We’ve all seen (or even fallen prey to) the latest gluten-free diets and keto-crazes. But many of us are neglecting a small, but very important part of our bodies: our thyroid. The thyroid is a butterfly-shaped gland located in the front of your neck that produces hormones which regulate your body’s energy use, along with several other important functions.
Hypothyroidism occurs when your thyroid doesn’t make enough hormones to function well, and in turn causes a slowed metabolism and weight gain. Hyperthyroidism occurs when your body produces too much thyroid hormone, which can cause a fast heartbeat, increased appetite, anxiety, sensitivity to heat, or sudden weight loss.
According to the American Thyroid Association, an estimated 20 million Americans have some form of thyroid disease. And up to 60 percent of those with thyroid disease are unaware of their condition. Women are also five to eight times more likely than men to have thyroid problems. The following foods may be helpful in keeping the thyroid healthy. As always it’s important to check with a medical professional about treatment and checkups.
Almonds Nuts usually contain selenium, which is a nutrient that’s good for your thyroid. But almonds contain selenium and magnesium, which can keep your thyroid working properly if you have hypothyroidism.
Spinach We’ve always known spinach was good for you, but for those with hypothyroidism, it’s even better. People with hypothyroidism tend to have a zinc deficiency. Spinach is packed full of zinc, which makes it a great addition to meals for those with an underactive thyroid.
Turmeric This spice typically used in curry has a ton of health benefits. It contains a chemical compound called curcumin, which has been shown to lower your risk of heart disease, improve brain function, and block the formation of thyroid cancer cells, making it a good option for those with hypo- and hyperthyroidism.
Broccoli Broccoli is a cruciferous vegetable, which are rich in folate, vitamins C, E, and K, and fiber. Cruciferous vegetables are known to decrease the amount of thyroid hormone the thyroid gland produces, making them an excellent choice for those with hyperthyroidism. Other cruciferous vegetables include cauliflower, brussels sprouts, and cabbage.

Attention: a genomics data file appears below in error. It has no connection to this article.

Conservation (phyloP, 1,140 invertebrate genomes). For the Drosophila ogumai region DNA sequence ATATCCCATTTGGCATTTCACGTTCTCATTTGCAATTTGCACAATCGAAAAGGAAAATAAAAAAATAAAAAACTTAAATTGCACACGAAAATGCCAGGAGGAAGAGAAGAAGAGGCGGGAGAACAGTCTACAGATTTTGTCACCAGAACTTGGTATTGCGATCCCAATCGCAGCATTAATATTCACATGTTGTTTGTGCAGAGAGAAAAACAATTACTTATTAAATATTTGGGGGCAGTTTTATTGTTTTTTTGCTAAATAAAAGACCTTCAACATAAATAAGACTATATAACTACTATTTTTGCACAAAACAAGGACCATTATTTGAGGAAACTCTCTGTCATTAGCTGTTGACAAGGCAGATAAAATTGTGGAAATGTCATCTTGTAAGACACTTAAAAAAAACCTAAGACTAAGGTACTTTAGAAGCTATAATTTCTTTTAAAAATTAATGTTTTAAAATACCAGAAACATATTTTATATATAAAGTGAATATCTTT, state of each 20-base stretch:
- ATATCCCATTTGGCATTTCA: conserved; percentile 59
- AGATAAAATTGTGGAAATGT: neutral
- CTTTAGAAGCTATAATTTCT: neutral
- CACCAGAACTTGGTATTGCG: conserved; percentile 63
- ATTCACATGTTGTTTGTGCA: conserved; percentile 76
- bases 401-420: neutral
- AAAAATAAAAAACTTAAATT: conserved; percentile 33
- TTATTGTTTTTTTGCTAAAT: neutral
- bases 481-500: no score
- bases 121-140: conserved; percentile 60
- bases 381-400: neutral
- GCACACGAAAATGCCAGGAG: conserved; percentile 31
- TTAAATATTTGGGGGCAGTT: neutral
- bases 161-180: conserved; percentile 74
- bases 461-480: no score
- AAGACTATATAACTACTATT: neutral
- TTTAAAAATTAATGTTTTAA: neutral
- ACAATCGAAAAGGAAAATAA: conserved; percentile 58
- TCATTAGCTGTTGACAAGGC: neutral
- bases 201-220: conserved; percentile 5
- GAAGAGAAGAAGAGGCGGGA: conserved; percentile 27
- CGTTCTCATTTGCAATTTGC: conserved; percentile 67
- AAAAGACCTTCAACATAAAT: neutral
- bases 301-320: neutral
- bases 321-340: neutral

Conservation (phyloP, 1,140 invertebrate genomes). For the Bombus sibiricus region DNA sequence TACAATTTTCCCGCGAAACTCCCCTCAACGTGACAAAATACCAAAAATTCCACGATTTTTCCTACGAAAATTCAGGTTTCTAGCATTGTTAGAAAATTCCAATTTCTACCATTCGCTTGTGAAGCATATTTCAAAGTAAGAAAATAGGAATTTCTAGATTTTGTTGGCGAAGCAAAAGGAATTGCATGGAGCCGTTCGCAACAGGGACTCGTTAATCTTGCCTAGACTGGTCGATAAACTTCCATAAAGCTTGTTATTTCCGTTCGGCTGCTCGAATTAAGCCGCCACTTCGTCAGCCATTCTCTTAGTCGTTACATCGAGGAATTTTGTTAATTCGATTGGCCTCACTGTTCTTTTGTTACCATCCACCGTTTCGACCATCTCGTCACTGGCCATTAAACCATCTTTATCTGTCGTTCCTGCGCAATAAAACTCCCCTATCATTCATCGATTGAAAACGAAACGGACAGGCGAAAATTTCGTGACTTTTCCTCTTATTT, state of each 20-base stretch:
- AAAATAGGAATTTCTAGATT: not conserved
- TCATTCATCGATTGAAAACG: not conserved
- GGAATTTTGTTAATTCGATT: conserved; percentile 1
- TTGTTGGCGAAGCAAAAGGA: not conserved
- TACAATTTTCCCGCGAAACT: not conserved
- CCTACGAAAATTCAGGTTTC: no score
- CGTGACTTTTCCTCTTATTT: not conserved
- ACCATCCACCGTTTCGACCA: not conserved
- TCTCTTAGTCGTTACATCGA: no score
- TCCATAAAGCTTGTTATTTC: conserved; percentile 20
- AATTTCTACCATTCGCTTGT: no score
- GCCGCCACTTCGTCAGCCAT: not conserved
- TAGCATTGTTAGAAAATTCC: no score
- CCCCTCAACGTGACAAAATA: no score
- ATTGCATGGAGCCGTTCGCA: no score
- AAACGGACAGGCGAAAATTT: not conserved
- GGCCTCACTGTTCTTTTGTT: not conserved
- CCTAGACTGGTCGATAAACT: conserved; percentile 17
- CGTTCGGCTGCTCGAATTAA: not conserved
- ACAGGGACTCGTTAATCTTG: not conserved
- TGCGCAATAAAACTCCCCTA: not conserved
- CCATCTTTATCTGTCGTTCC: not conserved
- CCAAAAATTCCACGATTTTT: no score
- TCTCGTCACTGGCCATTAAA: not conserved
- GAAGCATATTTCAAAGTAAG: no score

Salmon Salmon contains vitamin D, which helps prevent bone loss, as well as a megadose of omega-3 fatty acids that are good for your health. This is also a good food for those with hyperthyroidism, as their bodies may not produce the fatty acids they need.
Navy beans A study published in the Annals of Pediatric Endocrinology & Metabolism showed that foods high in iodine help keep your thyroid’s hormone levels balanced if you have hypothyroidism. While iodine is in most beans, it’s especially prevalent in navy beans, which have about 60 micrograms of iodine in one cup.
Seaweed Speaking of iodine, seaweed is another great source for the nutrient. Other sea vegetables, like kelp, also contain large amounts of iodine, which is essential for the production of thyroid hormones.
Turkey Turkey is a good source of protein, which your body uses for energy and building and maintaining muscle. Those with hyperthyroidism may struggle with sudden weight loss, so eating enough protein can help them stay at a healthy weight. Nuts and beans are also great sources of protein for those who don’t eat meat.
Dairy Dairy contains calcium, which is a mineral that helps keep our bones healthy. If left untreated, hyperthyroidism can weaken bones and lead to osteoporosis. That’s why it’s important for those with hyperthyroidism to get at least three servings of calcium a day from yogurt, milk, or cheese.
Berries Blackberries, blueberries, strawberries, oh my! All of these berries are packed with antioxidants, which is helpful for your thyroid. A study published by the National Center for Biotechnology Information showed that those with thyroid disease had higher levels of free radicals (toxic byproducts of oxygen metabolism) threatening their system. The antioxidants in berries help fight and eliminate free radicals.
Sources: https://www.thyroid.org/media-main/press-room/ https://www.endocrineweb.com/conditions/hyperthyroidism/5-foods-may-help-ease-hyperthyroidism-symptoms https://bestlifeonline.com/best-thyroid-foods/ https://www.ncbi.nlm.nih.gov/pmc/articles/PMC3746228/ https://www.metabolismjournal.com/article/0026-0495(88)90030-3/fulltext https://www.ncbi.nlm.nih.gov/pubmed/25349216 https://e-apem.org/journal/view.php?number=564 https://www.ncbi.nlm.nih.gov/pubmed/18605962